The biggest challenge for us has been signing patients up for the service. I promote it in the exam room if I know patients aren’t going to purchase with us, and then our contact lens technicians sign patients up in the office for the service. Later patients receive an e-mail that tells them they have been signed up for the service, and can order at any time.
Nine months in, the uptake has been small and slower than I would have liked, but I believe it will grow. Our numbers indicate we have gained back approximately 15 percent of our patients who in the past would have purchased elsewhere.
Learn the Best Time for a Second-Pair Sale
The final recommendation from Mr. Butler was the most interesting. He posed the question: “What is the best point in time at which an eyeglasses customer is most likely to respond to a promotion to purchase another pair?” My initial answer was that I thought it was when you made the initial sale, went over the benefits of having a second pair, and offered some type of second-pair promotion.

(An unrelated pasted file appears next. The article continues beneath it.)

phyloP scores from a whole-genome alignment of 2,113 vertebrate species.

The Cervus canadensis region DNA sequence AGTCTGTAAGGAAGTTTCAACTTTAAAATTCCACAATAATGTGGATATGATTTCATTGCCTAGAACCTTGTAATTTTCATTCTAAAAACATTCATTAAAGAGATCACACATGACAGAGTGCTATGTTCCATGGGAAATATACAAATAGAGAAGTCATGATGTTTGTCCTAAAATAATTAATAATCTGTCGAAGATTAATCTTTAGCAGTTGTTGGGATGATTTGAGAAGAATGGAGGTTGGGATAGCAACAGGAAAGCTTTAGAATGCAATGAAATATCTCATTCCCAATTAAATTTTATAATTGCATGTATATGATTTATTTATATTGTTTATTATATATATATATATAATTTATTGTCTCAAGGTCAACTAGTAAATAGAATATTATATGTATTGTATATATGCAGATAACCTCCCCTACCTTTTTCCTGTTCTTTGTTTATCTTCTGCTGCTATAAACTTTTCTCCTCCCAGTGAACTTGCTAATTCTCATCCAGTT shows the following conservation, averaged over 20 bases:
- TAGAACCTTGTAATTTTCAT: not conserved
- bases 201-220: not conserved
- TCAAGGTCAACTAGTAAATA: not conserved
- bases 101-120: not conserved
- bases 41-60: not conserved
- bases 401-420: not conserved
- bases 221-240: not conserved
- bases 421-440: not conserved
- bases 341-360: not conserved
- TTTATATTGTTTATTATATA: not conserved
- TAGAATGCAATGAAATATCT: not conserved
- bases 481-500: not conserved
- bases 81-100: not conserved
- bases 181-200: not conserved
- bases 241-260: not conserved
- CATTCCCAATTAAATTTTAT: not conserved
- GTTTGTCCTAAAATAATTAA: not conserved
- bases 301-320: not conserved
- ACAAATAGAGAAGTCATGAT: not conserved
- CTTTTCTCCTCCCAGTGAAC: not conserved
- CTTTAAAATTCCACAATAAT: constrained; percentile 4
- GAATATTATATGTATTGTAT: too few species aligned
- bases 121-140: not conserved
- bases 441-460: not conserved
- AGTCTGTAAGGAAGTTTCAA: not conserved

He answered: “Surprise (to most): the time is 5-6 months. This is because, when new eyeglasses are a positive experience, five or six months is the point at which the customer both recalls the positive experience, and is willing to again spend money. This has been true all over the world and in all spending ranges. E-mail or direct mail is the easy way to reach these customers. Include two or three offers — eyeglasses, sunglasses, contact lenses. This really does work.”
He also pointed out that online sellers understand this well, and that the average purchase cycle online is about every 10 months.
This last recommendation also cycles back to the first recommendation in that you always want to have some type of promotion happening on the retail side of your optometric practice. For us doctors, this is the business side of the practice, and we should implement business strategies to make it as profitable as possible.
Ken Krivacic, OD, MBA, owns Las Colinas Vision Center in Irving, Texas. To contact him: firstname.lastname@example.org.